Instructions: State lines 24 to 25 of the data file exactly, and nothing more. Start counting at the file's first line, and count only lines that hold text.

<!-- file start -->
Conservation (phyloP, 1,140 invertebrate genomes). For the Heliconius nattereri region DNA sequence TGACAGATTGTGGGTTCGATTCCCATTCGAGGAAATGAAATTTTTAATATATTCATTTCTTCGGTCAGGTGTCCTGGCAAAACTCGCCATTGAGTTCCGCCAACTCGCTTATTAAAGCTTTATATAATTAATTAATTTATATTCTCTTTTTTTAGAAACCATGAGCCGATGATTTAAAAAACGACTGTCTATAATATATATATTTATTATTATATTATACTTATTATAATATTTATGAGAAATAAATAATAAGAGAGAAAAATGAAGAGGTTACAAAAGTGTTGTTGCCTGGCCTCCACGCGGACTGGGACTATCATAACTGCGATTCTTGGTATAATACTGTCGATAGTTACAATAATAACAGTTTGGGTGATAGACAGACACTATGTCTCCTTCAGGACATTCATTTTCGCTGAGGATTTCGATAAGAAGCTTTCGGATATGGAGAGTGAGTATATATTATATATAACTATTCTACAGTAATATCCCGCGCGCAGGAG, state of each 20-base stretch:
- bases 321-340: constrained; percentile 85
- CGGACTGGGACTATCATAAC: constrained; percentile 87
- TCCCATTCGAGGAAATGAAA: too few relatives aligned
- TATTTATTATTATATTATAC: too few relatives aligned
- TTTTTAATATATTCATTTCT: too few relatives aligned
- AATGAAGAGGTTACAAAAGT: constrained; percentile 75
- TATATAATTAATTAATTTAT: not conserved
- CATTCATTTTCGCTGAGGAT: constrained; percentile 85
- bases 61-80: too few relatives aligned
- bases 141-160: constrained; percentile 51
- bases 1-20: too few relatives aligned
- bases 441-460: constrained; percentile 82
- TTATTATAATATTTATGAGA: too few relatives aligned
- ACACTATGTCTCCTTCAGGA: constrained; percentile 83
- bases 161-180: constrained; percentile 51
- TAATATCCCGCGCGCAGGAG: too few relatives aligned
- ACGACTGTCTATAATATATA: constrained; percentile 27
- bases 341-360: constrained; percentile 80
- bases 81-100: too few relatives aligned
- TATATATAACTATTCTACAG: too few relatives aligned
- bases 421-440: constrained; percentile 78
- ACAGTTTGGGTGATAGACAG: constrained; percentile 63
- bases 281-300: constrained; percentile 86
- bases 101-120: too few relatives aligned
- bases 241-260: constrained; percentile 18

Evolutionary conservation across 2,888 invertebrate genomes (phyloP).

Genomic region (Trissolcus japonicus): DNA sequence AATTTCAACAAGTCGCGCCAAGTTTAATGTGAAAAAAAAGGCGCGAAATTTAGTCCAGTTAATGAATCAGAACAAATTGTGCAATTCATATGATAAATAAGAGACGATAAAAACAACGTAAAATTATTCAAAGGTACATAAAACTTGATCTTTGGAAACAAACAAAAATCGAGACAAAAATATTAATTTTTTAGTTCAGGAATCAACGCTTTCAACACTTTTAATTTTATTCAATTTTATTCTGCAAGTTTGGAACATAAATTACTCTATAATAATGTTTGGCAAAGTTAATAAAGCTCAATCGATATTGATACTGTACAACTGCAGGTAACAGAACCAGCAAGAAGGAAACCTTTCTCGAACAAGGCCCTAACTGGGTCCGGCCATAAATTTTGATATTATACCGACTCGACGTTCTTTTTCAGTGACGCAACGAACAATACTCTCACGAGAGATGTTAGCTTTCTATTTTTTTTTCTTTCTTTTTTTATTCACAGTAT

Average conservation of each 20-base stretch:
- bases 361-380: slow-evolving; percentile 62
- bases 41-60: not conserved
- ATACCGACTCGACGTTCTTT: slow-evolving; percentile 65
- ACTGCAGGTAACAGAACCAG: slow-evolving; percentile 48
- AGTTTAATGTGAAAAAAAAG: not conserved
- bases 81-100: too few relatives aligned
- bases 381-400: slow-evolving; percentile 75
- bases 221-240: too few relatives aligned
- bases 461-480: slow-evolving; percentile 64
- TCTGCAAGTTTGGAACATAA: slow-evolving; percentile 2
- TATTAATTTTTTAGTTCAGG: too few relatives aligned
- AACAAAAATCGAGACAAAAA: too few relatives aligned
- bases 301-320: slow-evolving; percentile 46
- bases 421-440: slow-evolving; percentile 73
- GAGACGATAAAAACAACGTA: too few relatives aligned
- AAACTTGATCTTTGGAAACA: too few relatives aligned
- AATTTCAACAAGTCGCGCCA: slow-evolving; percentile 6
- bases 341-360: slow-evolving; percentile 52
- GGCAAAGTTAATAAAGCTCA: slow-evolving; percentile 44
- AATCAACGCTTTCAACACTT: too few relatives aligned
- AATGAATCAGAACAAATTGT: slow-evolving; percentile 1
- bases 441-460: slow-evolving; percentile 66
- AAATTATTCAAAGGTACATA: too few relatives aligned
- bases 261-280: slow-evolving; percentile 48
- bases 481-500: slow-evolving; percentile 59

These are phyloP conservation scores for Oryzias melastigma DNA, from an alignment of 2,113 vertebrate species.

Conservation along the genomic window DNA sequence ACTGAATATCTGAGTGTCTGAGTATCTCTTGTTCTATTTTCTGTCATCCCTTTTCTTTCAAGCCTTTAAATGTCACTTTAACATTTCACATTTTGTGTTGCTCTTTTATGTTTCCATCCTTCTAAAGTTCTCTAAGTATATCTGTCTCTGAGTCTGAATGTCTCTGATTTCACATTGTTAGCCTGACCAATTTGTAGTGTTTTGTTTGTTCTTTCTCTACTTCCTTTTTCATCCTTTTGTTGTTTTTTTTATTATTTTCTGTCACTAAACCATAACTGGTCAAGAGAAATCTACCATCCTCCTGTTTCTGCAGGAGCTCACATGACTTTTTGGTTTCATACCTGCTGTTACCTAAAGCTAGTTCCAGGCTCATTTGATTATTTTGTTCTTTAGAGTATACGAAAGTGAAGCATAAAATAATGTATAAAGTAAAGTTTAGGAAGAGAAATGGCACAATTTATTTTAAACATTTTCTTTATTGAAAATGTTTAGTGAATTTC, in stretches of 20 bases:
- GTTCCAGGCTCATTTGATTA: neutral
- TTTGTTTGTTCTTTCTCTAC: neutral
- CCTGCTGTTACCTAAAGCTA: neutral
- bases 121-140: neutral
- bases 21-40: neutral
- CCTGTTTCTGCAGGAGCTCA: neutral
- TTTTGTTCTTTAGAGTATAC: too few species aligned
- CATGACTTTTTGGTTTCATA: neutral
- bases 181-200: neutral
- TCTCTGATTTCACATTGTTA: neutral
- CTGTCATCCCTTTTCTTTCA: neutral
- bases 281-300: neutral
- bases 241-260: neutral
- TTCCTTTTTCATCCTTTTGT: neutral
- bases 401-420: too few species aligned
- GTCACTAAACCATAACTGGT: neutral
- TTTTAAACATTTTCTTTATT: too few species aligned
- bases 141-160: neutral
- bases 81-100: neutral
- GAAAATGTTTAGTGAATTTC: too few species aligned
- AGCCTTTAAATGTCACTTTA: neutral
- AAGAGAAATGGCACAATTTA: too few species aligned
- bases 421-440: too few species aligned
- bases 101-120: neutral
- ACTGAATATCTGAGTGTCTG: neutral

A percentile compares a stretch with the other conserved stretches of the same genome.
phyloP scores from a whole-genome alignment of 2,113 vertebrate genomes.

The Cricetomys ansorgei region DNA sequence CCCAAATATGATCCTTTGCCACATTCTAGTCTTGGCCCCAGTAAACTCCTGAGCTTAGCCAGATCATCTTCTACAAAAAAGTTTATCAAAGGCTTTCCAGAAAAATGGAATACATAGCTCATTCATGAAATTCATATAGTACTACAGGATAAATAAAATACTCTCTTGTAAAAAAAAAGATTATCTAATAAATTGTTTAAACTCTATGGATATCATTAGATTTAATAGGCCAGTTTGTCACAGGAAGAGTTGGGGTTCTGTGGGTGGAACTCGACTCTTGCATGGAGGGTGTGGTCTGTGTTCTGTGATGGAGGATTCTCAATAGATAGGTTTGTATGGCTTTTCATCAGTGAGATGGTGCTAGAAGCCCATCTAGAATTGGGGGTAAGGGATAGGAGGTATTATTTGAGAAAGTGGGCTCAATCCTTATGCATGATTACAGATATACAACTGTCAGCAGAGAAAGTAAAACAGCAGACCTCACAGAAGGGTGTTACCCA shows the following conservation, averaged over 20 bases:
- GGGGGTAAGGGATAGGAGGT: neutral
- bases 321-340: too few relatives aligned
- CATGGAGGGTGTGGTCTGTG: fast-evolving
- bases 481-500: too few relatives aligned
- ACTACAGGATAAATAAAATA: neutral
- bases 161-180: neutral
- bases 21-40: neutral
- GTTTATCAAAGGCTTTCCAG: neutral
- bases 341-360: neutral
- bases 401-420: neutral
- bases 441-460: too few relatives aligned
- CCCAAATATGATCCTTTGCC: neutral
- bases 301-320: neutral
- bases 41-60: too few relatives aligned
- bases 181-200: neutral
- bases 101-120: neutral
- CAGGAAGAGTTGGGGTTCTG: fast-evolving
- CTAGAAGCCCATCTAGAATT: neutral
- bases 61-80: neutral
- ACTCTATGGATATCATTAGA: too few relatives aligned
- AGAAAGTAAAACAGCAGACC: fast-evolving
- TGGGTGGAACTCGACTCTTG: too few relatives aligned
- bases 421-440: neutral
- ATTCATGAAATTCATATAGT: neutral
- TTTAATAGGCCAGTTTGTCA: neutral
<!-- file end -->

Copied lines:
- bases 281-300: constrained; percentile 86
- bases 101-120: too few relatives aligned